Sarah Olney

Sarah.... The plausible politician

Sarah Olney arrives alone without the posse of minders and political poohbahs who seemed to shadow every step of her campaign to become the MP for Richmond Park and North Kingston. She hurries in out of bitter drizzle and flops into a chair, grateful for a sandwich, eager to explain who she is. We have, I tell her, elected an unknown from a political party whose parliamentary numbers could barely fill a people carrier and we need to know more.


Not just the mantra of anti-Brexit. Olney won that argument for the Liberal Democrats with a stunning overturn of Zac Goldsmith’s five figure majority, a shock by-election victory that mined a revenge vote by a constituency angry at being frogmarched out of the EU.


She inherits a demanding clientele and an exacting to-do list. Opposition to Heathrow expansion which Goldsmith adopted as a personal crusade and which led to the by-election, has not gone away. The demand for new homes in an area of west London where land has Klondike values is turning communities into wealthy ghettos; exiling young, hard working couples.


But it is Olney herself who fascinates. She put a first tentative step on the political ladder just 18 months ago and has emerged as our MP from a door to door guerrilla campaign that reverberated nationally. She is soberly dressed and engaging. While Goldsmith was exotic Olney is understated, yet a keen observer of the absurdities of our river lifestyle, chuckling at stories of the road rage of punters fighting over parking spaces at Waitrose in Sheen.


She was born in 1977 and brought up in Surrey Heath in a climate of deep industrial unrest, public disorder and economic uncertainty. Her father was a teacher, her mother a nurse and both voted Conservative. ‘For them being a Tory was certainly not an expression of right wing ideology. They saw the Tories as stable, safe secure …they were the sort of people whose values they believed in. They did like Mrs Thatcher but they were not crazy about privatisation. It was just that they saw what the alternative was. They really started to associate Labour politics and socialism with anarchism.’


Olney was educated at a Catholic comprehensive school, studied literature at King’s College and worked as a qualified accountant at the National Physical Laboratory in Teddington. Her faith is quietly held but has been pivotal to who she is. Her belief that everyone is equal before God is core to her belief in a society of equal opportunity. ‘That and the obvious one of compassion for those less well-off and the need to go out in the world and practice that.’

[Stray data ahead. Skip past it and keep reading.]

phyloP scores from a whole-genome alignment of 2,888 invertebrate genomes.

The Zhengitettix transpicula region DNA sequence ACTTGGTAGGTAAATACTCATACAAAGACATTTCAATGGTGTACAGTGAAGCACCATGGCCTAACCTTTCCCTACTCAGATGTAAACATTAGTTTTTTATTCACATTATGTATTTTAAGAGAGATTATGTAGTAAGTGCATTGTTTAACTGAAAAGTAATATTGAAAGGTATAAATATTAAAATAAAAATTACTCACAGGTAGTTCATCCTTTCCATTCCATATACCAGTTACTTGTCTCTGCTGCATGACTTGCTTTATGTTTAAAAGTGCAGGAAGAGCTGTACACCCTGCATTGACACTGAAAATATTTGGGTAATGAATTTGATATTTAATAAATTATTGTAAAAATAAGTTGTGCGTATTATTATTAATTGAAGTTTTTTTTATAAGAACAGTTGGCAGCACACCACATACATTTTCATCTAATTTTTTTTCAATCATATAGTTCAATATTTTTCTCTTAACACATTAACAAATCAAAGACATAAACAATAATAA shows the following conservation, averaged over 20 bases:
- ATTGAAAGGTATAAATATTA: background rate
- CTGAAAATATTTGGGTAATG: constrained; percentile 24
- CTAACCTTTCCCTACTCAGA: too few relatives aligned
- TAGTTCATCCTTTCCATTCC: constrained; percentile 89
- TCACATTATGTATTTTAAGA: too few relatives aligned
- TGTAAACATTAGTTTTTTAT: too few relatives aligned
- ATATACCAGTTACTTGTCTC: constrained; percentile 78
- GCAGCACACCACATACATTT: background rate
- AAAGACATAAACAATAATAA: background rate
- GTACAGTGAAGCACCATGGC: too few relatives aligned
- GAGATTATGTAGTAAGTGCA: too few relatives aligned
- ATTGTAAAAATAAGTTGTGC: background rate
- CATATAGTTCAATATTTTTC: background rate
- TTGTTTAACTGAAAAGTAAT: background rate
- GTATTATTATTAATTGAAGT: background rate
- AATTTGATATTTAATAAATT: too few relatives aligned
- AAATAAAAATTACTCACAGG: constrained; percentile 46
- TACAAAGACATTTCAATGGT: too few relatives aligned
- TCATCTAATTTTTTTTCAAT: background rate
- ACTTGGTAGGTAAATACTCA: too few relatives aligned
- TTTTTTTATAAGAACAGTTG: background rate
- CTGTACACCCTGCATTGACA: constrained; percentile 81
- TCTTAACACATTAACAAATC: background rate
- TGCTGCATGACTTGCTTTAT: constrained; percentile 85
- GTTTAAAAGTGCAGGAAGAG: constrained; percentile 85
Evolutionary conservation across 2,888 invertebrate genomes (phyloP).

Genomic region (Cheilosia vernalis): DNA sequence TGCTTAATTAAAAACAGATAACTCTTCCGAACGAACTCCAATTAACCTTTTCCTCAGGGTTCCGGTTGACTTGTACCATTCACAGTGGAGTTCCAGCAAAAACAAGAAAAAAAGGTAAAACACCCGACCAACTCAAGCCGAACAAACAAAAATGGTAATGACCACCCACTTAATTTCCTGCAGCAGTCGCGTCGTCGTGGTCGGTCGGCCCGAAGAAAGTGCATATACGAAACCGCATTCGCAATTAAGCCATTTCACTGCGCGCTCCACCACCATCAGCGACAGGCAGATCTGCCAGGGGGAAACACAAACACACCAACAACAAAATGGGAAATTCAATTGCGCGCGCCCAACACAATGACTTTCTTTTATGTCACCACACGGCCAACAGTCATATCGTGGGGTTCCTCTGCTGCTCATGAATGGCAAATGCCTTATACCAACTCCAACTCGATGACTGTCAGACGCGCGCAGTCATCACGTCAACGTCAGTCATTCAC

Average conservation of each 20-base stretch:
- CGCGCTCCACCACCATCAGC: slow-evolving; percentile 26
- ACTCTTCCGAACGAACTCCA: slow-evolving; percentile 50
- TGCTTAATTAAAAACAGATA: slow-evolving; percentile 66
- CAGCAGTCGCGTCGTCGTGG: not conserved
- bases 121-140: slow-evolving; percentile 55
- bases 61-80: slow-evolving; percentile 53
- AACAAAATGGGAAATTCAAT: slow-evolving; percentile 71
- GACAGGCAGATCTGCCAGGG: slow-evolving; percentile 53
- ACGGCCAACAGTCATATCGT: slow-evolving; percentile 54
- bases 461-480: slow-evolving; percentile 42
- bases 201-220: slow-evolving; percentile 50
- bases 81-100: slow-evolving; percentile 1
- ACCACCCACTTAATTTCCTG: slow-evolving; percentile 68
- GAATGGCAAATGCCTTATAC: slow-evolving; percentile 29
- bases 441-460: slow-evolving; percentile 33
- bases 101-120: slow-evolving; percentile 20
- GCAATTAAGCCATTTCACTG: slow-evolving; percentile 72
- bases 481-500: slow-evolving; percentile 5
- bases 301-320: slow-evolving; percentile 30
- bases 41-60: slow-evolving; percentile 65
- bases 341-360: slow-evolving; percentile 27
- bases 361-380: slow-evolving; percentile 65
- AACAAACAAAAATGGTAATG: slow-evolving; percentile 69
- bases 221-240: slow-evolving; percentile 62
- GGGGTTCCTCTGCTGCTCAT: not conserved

Olney briefly alludes to personal tragedy. She and her town planner husband Ben had their first child Isabelle in 2009. But two years later her baby son, Felix, died shortly after birth; he survived just five hours.

“He never opened his eyes. He was baptised and we had a funeral…after that you know the worst has happened.”

It was devastating but clearly gave Olney perspective and strength. She says: ‘I would go so far as to say that I would not be in the Commons right now if it had not happened.’


Her ‘journey’, to use fashionable parlance, to the Commons was not a long one. The pain of losing her second child was partly ameliorated with the birth of Rufus, now three. But the tragedy also brought a desire to prioritise her goals and a Tory win in the 2015 general election and the end of the coalition with the Lib-Dems gave her a political focus.


‘I told Ben I was joining the North Kingston Lib-Dems. Ben was happy to stay in with the kids. His reaction was: ‘Okay, whatever’. It was an outlet and a chance to get out into the local community more. I had a lot of fun with lovely people.’


The Lib-Dems had been driven out nationally, their MPs slashed from 48 to 8, the party leader Nick Clegg forced to resign but while she had bought into the party at its lowest ebb she was fortunate locally. Olney’s infectious enthusiasm during a successful council by-election saw her chosen to chair the North Kingston Lib-Dems. ‘You are exploited if you look keen,’ she chuckles. But she was more than willing.


The referendum, she admits, was a total shock. She was crocheting into the early hours of June 24 last year, completing a shawl for her goddaughter’s christening, when it dawned on her what she was seeing on the TV.


‘I confess that all along I assumed remain would win,’ she says. ‘But as I knocked on doors the day before, two things struck me. Every single one of them had already been out to vote, so people were really engaged. And on my list of potential remainers quite a few – as much as a quarter – wouldn’t tell me how they voted. That’s a strong sign they voted to leave. I’ve still got my Facebook feed: “Maybe this isn’t going to go the way I thought.’’


She reflects: ‘I was very complacent…I put my hands up to that. But everyone around here were remainers. I didn’t really know what was going on elsewhere…. what others were feeling. It was one of those moments when you say: I’m not sure whether I understand how the world is working any more. I don’t understand how this happened. It has taken a long time to get my head around it.’